Snakes In the Grass
By Will Johnson
EAST TEXAS – Whether you’re ready or not, summertime is here. The warmer weather and a desire to get outside will see more people working in their yards and enjoying the great outdoors.
As people start moving about, however, they need to be cautious about snakes. With the decreased lack of outdoor activity over the past two springs, many snakes were allowed to roam unfettered through their natural habitat, meaning there could be snakes where there are normally not any.
As temperatures begin to climb, local residents are cautioned to be wary of the slithery reptiles. In addition, the relatively mild winter and warm weather conditions experienced this spring in East Texas – coupled with the start of mating season – will likely produce an over-abundance of snakes.
“Last year, several news organizations reported an increase in the number of venomous snake bites in Texas and other states like North Carolina and Georgia. Rapid urbanization and higher-than-normal amounts of rain were blamed for the spike in bites,” according to wildlife specialist Dr. Maureen Frank, with the Texas A&M AgriLife Extension Service.
Because snakes are cold-blooded, many times the reptiles will try and warm themselves on roadways, sidewalks and other sun-baked areas. Texas Parks and Wildlife officials caution people working in their gardens or in their yards and flowerbeds to keep a close eye on where you put your hands and feet. Also, picking up yard clippings, downed limbs and trash will help greatly reduce the places where snakes tend to hide and consequently keep the number of snakes around your home to a minimum.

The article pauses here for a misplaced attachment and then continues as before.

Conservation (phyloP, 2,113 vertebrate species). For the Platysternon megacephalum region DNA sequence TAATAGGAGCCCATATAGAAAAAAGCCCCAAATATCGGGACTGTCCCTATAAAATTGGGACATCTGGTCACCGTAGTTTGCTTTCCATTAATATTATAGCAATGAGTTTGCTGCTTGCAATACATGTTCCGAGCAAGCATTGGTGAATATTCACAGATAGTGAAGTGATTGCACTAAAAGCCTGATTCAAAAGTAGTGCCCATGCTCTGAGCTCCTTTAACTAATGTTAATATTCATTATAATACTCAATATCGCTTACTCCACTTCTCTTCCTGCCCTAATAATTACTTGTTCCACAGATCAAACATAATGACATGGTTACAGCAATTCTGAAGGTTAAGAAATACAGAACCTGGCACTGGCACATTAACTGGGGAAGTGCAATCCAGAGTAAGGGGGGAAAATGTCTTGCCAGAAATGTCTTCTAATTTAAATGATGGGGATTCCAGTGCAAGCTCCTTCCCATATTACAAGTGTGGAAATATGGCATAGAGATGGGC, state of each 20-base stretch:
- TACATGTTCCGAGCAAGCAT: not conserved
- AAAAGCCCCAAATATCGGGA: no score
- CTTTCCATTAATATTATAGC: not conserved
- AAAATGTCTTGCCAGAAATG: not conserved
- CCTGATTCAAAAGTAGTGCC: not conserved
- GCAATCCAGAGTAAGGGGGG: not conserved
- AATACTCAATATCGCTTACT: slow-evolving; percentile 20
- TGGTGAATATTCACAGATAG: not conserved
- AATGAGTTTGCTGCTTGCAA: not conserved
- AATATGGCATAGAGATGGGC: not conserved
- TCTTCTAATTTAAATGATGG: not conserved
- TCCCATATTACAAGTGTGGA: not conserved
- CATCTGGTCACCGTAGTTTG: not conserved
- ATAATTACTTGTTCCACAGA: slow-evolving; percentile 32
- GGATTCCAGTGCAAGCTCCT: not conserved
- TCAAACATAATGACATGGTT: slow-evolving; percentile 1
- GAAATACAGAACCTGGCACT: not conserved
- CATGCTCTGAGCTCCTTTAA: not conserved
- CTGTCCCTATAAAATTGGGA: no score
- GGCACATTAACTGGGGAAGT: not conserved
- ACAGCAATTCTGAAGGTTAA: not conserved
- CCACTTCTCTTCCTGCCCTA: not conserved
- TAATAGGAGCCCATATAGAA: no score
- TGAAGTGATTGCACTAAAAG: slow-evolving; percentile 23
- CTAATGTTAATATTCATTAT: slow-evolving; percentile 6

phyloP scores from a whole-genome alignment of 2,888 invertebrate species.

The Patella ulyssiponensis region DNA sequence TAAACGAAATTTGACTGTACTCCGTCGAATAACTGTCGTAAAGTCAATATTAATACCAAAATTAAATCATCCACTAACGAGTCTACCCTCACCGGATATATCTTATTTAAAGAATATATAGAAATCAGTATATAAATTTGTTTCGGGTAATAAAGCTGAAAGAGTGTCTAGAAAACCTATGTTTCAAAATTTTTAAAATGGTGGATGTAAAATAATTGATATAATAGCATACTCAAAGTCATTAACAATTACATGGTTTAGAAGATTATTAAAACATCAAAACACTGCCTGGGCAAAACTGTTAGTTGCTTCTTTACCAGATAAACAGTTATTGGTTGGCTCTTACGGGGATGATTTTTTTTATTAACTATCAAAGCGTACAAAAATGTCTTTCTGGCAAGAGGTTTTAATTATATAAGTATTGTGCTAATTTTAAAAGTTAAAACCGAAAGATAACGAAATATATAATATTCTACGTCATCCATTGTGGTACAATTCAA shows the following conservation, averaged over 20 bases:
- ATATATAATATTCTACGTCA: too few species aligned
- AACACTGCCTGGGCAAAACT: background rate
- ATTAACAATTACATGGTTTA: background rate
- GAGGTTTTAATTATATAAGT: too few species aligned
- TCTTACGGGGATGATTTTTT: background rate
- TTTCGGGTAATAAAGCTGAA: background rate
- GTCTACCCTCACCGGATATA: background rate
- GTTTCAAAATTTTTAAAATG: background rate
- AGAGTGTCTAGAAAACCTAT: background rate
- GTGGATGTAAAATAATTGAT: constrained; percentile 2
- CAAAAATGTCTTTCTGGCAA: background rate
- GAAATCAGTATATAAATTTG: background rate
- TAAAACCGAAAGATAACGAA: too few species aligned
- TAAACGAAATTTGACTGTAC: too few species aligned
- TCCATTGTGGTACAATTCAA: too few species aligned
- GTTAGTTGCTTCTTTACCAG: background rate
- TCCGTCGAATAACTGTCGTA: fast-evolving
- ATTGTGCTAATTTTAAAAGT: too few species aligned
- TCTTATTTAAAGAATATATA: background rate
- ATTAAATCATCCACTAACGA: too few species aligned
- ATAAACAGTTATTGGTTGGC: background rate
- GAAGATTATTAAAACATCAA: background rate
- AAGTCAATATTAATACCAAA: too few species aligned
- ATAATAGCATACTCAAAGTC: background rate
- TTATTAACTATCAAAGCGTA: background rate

As spring rolls into summer, snakes change their behavior patterns. During the early morning hours, snakes try and catch a few rays of sunlight to warm up. But as the sun rises in the sky, snakes retreat to the shade.
Snakes are integral to Texas’ array of regional ecosystems. While many Texans view them as a dangerous pest, they are an important predator of insects and animals.
There are around 75 snake species in the Lone Star State, but only about a dozen are venomous. As many as five of these poisonous creatures like to call East Texas home. Coral snakes, copperheads, water moccasins (cottonmouths), diamondback and timber rattlesnakes all enjoy our part of the state.
Even though most species are non-venomous, Frank said her best advice is to avoid contact with any snake. Snakes are typically not aggressive and will typically escape an area if they hear someone approaching.
Frank said the best ways to avoid snake bites is to watch where you step or reach and to keep your distance if you see one.
“When you encounter a snake, it’s best to just leave it alone,” she said. “Most bites occur when a person is trying to handle the snake or trying to kill it. It’s best to give them plenty of room and let them go on their way.”
Will Johnson may be contacted via e-mail at [email protected].